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Five big shutdown #FAILs
So what's the shutdown actually doing? Here are five big shutdown #FAILs, and a Storify (below) with lots more. Are you personally affected by the shutdown? Add your story in the comments.
FAIL #1: Kids with cancer: The National Institutes of Health has furloughed 14,700 workers, according to ABC News, and federal health programs can't admit new patients to trials, including "about 30 children per week, 10 of whom have cancer."
FAIL #2: Minnesota's National Guard and Air Force Reserve: Minnesota's 934th Airlift Wing furloughed 300 Air Force reserve workers. The Star Tribune interviewed furloughed worker Dan Delgado, who said: “How do you feed your family? How do you house your family? It’s ridiculous right now." More than a thousand National Guard military technicians are also on furlough, according to the Strib.
Non-essential federal workers just get furloughed — no work, no pay. "Essential" federal workers are still working — but they won't be paid until the shutdown is over. In the meantime, they get IOUs. Wonder if the bank will take an IOU for a mortgage payment?
FAIL #3: Feeding children: MPR reports that Minnesota's WIC (Women, Infants and Children) program, which provides food aid to 125,000 people, will run out of federal funding:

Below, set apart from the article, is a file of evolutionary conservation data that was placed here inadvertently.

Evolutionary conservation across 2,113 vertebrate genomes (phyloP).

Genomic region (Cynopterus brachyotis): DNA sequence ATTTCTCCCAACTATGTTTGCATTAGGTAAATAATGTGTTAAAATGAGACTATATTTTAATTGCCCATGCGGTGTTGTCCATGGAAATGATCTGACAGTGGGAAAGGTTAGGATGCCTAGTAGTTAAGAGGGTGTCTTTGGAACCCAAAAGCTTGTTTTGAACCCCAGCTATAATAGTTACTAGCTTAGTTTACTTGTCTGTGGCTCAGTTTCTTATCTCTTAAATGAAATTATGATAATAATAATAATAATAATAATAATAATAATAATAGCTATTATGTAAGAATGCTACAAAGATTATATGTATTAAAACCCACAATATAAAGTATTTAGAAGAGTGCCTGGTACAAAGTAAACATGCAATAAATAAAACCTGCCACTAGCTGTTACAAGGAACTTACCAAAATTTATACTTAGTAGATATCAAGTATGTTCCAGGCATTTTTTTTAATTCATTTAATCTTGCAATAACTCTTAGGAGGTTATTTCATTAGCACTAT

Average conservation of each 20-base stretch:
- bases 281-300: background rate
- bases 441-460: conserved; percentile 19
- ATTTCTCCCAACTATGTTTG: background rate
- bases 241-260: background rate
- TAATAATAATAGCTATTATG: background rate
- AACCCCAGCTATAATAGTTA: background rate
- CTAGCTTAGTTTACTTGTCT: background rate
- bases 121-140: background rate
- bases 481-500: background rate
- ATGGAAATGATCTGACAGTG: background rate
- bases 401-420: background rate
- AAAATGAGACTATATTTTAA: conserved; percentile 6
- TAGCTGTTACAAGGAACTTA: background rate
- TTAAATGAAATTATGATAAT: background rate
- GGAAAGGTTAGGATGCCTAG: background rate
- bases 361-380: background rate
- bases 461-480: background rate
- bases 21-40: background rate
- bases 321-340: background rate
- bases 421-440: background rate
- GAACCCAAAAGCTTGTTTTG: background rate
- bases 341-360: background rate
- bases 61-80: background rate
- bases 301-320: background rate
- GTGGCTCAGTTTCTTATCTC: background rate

"I will say that it's probably a few days rather than weeks," said Maggie Diebel, director of the department's Community and Family Health Division. "We're monitoring it closely. We can't operate the WIC program without federal funding."
FAIL #4: Hurricane watch: Al Jazeera reports that the National Hurricane Center still needs information and that is an essential service — but the people flying into the eye of the storm to collect the info will wait for their pay:
"But with 250 civilians and Air Reserve Technicians of the 403rd Wing, which includes the 53rd WRS, furloughed because of the government shutdown, the squadron is shorthanded — and working for free. The crews are to be back paid when legislators agree on a budget."
FAIL #5: Kids in Head Start: Minnesota Head Start programs will get hit if the shutdown continues through October, preventing the November 1 federal funding, reports Cynthia Boyd at MinnPost.
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